This 36-foot tall bronze statue of Juan de Oñate resides outside El Paso’s airport. Due to an outcry by Native American groups, the city council left off the Spanish conquistador’s name and simply called it The Equestrian. Oñate’s conquests included establishing a passage through El Paso that led to Spanish civilization moving north. The controversy lies with his treatment of the local Indians, which was so severe that he was tried and punished in Mexico City. The sculptor, John Sherrill Houser, denies creating the statue to honor Oñate but instead to ‘represent a stage in history’ and ‘make people aware of the past.’
At the same time that the University of Texas was removing the Jefferson Davis statue from its prominent place, they also had a statue of former 28th president of the United States, Woodrow Wilson, moved to a different area of the campus. The University claims this decision was made to ‘preserve the symmetry of the Main Mall,’ as the statues stood opposite to one another. Some people believe the decision had more to do with the fact that both statues were commissioned in the 1930s by a former Confederate officer and because Wilson’s family lived in the South during the Civil War and supported the Confederate cause.
University of Texas at Austin, Austin, TX, USA +1 512 471 3434
Fort Worth decided to pay homage to its Mexican-American heritage by commissioning a statue of a vaquero, the first cowboys on horseback, whose cattle ranching techniques influenced Anglo-ranchers and formed our modern picture of the Texas cowboy. The project installation came to a standstill over one sticking point, though: the gun. Should Vaquero de Fort Worth have one or not? Some historians claimed that carrying a gun was historically inaccurate, but the artists said they did their own research and that the gun should stay. In the end, the statue was installed at the Fort Worth Stockyards with gun intact.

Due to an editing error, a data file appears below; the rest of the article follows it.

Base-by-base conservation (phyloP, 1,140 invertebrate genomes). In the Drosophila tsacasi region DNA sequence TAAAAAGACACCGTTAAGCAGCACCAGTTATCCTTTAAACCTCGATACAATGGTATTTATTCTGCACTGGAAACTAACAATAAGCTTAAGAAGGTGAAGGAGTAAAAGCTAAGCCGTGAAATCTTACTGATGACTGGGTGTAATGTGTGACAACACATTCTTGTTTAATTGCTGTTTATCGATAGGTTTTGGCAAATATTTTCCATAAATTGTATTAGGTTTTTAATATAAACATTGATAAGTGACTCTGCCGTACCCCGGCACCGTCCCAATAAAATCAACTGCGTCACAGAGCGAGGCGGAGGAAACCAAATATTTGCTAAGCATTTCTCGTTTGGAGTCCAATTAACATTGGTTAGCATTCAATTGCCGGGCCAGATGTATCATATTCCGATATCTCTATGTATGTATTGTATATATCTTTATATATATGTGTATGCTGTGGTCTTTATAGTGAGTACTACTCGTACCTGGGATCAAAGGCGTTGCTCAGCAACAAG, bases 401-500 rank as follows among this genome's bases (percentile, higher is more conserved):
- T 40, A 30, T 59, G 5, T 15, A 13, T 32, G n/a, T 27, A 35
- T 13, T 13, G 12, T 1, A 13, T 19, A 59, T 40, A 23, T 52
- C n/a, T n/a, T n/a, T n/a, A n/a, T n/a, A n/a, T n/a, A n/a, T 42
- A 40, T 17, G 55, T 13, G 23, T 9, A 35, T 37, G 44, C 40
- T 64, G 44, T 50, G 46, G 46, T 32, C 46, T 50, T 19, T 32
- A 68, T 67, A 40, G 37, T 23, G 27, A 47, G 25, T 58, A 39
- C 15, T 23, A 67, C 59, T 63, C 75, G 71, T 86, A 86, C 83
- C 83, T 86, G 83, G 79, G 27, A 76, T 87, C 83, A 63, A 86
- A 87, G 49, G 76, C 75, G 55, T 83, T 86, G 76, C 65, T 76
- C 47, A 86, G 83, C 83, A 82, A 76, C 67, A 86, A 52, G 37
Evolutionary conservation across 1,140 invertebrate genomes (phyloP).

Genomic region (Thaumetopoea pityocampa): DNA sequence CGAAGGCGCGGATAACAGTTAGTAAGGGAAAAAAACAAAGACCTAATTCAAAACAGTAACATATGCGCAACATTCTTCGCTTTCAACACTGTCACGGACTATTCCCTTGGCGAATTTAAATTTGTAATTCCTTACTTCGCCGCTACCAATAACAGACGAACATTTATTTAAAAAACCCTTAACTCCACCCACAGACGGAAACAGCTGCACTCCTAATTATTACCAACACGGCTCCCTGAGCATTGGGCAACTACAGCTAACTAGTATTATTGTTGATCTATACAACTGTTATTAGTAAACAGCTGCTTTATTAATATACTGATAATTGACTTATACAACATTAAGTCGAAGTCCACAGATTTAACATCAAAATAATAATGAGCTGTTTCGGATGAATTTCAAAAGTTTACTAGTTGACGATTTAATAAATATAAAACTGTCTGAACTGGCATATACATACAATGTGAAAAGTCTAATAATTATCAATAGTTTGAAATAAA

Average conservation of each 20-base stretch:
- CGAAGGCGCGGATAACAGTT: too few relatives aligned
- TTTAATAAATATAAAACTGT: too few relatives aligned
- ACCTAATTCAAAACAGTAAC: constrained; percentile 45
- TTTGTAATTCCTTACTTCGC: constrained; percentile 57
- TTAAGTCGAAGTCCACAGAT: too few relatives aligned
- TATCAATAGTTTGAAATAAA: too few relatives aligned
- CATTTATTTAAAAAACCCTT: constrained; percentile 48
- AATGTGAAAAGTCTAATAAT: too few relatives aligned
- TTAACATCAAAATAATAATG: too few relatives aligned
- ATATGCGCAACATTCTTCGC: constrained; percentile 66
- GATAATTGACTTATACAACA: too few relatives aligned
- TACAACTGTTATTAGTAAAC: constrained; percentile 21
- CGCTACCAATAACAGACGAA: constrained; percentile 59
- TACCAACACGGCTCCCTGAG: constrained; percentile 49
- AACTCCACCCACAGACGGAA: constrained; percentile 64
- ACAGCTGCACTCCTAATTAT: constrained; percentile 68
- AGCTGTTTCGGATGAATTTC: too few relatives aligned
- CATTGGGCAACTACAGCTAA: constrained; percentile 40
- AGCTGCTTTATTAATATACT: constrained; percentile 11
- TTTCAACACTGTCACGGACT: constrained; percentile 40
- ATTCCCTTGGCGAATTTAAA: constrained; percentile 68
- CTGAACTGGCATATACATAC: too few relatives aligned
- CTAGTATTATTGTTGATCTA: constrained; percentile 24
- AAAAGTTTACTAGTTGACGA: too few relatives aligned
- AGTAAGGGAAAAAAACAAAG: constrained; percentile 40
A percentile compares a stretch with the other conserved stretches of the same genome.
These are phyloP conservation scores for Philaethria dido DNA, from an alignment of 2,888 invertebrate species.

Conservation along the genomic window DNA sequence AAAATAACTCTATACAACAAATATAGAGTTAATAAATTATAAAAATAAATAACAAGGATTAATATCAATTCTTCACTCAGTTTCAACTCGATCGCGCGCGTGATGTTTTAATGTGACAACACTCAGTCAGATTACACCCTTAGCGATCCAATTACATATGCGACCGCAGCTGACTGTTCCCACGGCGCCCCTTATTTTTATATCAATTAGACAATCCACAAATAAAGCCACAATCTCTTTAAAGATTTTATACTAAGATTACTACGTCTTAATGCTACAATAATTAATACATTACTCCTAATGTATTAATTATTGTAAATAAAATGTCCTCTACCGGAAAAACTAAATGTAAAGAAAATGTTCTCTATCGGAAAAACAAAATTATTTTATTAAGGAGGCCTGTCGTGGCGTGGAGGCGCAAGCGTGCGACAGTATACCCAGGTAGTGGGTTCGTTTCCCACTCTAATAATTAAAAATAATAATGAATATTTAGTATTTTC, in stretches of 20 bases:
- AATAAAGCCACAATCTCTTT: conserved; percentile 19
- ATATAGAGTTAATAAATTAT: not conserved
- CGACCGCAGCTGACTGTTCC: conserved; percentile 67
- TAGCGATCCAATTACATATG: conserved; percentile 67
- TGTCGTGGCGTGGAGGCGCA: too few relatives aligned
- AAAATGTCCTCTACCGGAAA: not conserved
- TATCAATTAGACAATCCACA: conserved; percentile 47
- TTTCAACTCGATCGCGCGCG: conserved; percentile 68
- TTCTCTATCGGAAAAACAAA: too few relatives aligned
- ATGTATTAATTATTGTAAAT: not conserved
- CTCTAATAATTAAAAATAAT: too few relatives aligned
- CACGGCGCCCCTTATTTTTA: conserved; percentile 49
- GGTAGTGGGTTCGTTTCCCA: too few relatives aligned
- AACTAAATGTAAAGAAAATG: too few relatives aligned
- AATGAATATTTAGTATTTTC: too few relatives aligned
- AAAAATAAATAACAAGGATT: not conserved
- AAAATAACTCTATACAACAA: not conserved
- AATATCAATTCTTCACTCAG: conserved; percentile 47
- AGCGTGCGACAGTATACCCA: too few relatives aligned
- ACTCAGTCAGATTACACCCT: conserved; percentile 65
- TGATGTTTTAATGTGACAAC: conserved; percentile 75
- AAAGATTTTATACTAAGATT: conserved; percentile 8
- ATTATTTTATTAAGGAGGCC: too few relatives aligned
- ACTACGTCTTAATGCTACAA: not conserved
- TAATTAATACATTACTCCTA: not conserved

Texas Tech University in Lubbock purchased a sculpture by artist Tom Otterness called Tornado of Ideas. According to Otterness, the piece uses the image of a tornado of various books, figures, and depictions to represent ‘the extreme right and left so that it would demonstrate the forces that are threatening to tear the country apart.’ Since the piece’s arrival at the school, student groups have organized protests and petitions to have it removed, claiming that it has a liberal bias and does not reflect the values of most students in the school. The University’s public art committee responded by saying that the sculpture is about controversy.
Texas Tech University, 2500 Broadway, Lubbock, TX, USA +1 806 742 2011
Honoring the 500th anniversary of Christopher Columbus’ discovery of the Americas, a 7-foot tall bronze statue of the explorer was donated to the city of Houston to be erected in Bell Park, though the gift was initially rejected due to claims that the statue could be offensive. Columbus’ legacy has become more mixed in recent years, with credits that he not only opened the New World to European expansion but also enslaved and mistreated native populations and brought disease, animals, and plants that completely changed their way of life. In the end, the City Council approved the statue, and it points the way to the city’s Italian Cultural Center.
Bell Park, 4800 Montrose Boulevard, Houston, TX, USA +1 832 395 7000
In the early 1900s, the United Confederate Veterans teamed up with Irish groups in Houston to raise funds to erect a statue in honor of Confederate war officer Dick Dowling, whose most influential acts during the Civil War included aiding in the recapture of the port of Galveston and driving back Union troops attempting to gain access into Texas through the Sabine Pass. He was initially much praised as a Confederate war hero, but over time his statue joined other Confederate war symbols as objects of critique. Today the plaque on his statue downplays his war contributions in favor of his Irish-American heritage and success as a local business owner.
Hermann Park, 6001 Fannin Street, Houston, TX, USA +1 713 524 5876
In 2006, the University of the Incarnate Word in San Antonio dedicated a statue entitled Classmates. Almost ten years later, a woman walking across the campus snapped a picture of it with her phone and sent it to some friends with the caption ‘mansplaining,’ a word that entered the lexicon in recent years to describe ‘a man compelled to explain or give an opinion about everything — especially to a woman.’ The image was posted on Twitter and quickly went viral. The University and artist claim there was no sexist intent with the piece, but Twitter users have since posted photos of similar statues from various locations.